Analyst: This Three-Way Partnership May Be Facebook’s Smart Answer to Apple
As Nokia (NYSE:NOK) struggles to find its lost footing in the global phone market, several options have been suggested for the once-leader to make a new mark in today’s smartphone-focused world. While many think Microsoft (NASDAQ:MSFT) would be the obvious pick for a takeover bid for Nokia, with which it entered into a partnership to launch the Lumia line, technology analyst Jeff Kagan has a suggestion for a variation on that arrangement.
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“Mark Zuckerberg knows Facebook has to move into — and be successful in — the wireless space,” Kagan writes. “He knows advertising on the smartphone is more difficult than on the computer. He also knows earnings are key. So why wouldn’t he be interested in acquiring Nokia? Another option is that these three companies can agree on some kind of three-way deal. Imagine a combination of Facebook, Microsoft and Nokia.”
Both Microsoft and Nokia have been struggling to counter the almost overgrown clout of Apple (NASDAQ:AAPL) and Google (NASDAQ:GOOG) in the highly profitable smartphone market, and joined forces to contribute their software and hardware expertise, respectively, for the launch of the Lumia model. However, while there have been sporadic cases of the Windows Phone-powered doing well in certain markets, overall response has been lukewarm.
“Microsoft has been trying to succeed in the wireless space for a decade but has not really broken through,” Kagan writes. “Its new partnership with Nokia on the Lumia looks like it has the best chance yet, but it still isn’t shaking up the industry.”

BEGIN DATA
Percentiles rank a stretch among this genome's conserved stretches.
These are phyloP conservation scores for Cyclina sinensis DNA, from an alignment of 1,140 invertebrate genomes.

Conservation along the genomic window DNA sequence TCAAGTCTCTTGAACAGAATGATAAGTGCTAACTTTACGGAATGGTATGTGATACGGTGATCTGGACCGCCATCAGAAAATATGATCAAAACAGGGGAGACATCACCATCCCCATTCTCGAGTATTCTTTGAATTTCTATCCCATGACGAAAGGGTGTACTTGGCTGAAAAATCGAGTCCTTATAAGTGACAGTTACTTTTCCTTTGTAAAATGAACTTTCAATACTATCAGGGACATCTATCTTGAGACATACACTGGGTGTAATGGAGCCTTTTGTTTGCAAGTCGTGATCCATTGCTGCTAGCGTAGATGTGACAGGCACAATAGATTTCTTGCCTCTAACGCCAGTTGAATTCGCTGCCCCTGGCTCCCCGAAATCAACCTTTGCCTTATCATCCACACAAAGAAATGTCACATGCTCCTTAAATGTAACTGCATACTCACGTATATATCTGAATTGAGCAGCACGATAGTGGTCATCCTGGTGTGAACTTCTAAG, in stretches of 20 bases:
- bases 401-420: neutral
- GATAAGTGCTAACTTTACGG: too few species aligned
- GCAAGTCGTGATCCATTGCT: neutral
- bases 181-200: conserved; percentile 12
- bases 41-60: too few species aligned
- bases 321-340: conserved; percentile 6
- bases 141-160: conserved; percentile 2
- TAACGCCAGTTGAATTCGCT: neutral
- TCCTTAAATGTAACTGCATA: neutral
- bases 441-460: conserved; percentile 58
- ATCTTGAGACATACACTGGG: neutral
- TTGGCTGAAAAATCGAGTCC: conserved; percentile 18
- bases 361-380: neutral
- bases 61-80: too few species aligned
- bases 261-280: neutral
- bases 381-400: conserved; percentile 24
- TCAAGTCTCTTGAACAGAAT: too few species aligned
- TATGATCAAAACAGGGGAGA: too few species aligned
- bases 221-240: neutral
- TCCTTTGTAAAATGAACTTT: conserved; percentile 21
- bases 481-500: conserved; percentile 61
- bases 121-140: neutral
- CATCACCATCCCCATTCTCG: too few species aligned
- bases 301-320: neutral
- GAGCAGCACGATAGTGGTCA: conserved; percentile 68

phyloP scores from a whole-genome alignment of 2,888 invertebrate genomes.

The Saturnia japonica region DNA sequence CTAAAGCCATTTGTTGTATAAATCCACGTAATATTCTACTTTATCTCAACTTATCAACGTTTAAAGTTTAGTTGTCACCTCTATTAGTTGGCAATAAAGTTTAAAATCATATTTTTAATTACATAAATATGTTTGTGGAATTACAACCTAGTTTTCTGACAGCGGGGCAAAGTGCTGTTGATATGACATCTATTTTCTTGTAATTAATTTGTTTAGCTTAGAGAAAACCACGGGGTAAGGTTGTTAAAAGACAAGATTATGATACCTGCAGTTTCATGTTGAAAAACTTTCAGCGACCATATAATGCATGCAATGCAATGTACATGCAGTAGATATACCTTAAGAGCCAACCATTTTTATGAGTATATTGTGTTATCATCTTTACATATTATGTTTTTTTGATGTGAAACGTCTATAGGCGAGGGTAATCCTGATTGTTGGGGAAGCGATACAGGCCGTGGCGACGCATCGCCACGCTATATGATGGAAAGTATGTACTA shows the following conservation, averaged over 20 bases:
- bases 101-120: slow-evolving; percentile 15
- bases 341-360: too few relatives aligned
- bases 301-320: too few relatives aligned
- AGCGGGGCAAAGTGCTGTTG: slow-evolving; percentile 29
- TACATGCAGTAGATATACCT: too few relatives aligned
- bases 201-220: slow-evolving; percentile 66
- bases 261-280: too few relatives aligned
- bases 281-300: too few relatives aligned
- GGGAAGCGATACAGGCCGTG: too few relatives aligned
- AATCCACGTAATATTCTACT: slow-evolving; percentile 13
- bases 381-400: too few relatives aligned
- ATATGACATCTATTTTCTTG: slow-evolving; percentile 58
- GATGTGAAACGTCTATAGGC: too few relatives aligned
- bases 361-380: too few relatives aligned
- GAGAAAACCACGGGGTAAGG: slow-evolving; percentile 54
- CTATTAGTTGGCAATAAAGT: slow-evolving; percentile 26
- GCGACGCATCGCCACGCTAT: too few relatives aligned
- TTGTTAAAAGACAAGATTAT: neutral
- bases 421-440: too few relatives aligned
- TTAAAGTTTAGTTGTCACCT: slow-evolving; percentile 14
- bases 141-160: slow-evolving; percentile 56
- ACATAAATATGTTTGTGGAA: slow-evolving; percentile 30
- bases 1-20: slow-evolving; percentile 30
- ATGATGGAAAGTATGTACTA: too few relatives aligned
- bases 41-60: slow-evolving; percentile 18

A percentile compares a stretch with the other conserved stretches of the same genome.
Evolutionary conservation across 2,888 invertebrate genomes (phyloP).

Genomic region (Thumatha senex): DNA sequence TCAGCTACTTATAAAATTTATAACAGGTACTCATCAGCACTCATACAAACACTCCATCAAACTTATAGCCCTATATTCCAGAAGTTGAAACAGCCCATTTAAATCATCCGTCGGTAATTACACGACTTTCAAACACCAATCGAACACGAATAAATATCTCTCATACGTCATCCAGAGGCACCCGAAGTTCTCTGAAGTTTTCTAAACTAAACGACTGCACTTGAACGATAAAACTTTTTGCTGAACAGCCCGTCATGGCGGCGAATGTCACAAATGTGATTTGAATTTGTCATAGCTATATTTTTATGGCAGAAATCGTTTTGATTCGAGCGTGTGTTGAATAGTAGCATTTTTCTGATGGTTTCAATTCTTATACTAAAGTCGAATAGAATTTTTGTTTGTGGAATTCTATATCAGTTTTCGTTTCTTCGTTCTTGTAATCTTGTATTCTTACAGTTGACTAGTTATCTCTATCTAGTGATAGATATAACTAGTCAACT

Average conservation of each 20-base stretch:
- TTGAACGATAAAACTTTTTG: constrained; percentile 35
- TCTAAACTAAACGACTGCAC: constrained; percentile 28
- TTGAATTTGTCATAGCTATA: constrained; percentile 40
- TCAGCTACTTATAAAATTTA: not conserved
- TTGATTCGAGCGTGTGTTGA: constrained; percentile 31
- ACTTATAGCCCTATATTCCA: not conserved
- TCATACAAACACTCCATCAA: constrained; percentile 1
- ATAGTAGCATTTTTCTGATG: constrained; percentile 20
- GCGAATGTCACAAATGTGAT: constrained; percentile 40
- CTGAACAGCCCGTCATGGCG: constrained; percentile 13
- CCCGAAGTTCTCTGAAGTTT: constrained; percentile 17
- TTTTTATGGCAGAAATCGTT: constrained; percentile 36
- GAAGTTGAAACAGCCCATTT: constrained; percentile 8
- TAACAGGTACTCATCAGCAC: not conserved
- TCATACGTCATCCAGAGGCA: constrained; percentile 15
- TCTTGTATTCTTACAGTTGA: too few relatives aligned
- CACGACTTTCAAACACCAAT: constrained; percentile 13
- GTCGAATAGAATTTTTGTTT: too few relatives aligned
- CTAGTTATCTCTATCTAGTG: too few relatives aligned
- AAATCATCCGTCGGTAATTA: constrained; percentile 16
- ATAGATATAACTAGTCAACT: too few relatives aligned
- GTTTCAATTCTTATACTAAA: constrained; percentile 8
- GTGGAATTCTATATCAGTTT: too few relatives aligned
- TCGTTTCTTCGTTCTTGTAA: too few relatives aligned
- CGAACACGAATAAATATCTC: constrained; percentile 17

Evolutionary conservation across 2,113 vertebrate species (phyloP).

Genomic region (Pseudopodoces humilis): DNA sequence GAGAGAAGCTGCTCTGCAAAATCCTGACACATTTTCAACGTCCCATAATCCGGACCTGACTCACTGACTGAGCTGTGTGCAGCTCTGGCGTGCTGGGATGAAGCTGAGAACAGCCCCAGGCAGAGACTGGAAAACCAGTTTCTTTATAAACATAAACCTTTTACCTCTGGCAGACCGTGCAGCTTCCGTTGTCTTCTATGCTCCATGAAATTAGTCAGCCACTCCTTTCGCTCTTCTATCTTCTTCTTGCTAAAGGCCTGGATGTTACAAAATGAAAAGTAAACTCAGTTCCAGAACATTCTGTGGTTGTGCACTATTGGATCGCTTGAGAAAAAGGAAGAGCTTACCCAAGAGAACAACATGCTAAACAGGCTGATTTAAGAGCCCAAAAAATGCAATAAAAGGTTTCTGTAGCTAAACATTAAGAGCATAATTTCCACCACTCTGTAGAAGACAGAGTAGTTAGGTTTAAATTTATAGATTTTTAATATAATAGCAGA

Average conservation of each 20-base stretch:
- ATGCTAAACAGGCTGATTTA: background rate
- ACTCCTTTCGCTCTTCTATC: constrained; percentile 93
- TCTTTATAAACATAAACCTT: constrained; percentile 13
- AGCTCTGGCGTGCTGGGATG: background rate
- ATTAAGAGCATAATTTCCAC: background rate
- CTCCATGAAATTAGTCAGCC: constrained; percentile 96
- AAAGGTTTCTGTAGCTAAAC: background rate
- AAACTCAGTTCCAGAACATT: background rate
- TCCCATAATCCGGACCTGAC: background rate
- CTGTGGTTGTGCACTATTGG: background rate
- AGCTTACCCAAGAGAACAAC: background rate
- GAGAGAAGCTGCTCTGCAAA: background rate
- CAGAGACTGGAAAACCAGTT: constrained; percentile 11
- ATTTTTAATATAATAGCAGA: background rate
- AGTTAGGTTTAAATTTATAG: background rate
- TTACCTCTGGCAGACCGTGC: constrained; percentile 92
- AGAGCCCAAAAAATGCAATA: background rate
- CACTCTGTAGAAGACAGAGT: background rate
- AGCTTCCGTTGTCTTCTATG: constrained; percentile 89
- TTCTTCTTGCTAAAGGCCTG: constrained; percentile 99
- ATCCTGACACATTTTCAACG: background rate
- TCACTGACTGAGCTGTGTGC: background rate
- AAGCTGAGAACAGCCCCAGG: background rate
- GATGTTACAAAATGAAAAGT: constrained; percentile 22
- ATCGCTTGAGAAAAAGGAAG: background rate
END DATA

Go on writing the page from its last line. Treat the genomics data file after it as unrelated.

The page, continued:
While carriers such as Verizon Wireless (NYSE:VZ) and AT&T (NYSE:T) — which became part of the Lumia alliance in the U.S. — have been hoping for an alternative in the market to break the domination of Apple and Google, it hasn’t quite happened yet.
To add to the mix, Facebook has been rumored to be entering the wireless market in search of a new and more reliable revenue stream as it deals with a post-IPO earnings scrutiny. Kagan thinks the social network would need an established partner to succeed in a business it has no experience in.
“Can Facebook operate a wireless handset business? No. It would have to keep Nokia management and people, but this could be a solution for both Facebook (NASDAQ:FB) and Nokia (NYSE:NOK). Imagine a Facebook smartphone. Just think about the possibilities. Of course, there are other companies Facebook could consider, including BlackBerry maker Research In Motion (NASDAQ:RIMM). We’ll just have to wait and see what happens next,” he writes.
With the current reinvention, led by Apple, taking place only over the last five years, quick turnarounds are not impossible in the industry. And Kagan thinks the time is right for a new wave.
Shares of Nokia finished Friday above $3 for the first time in 13 trading days on a 6.71% surge upward. Meanwhile, Facebook closed Friday up 3% at $27.10 per share.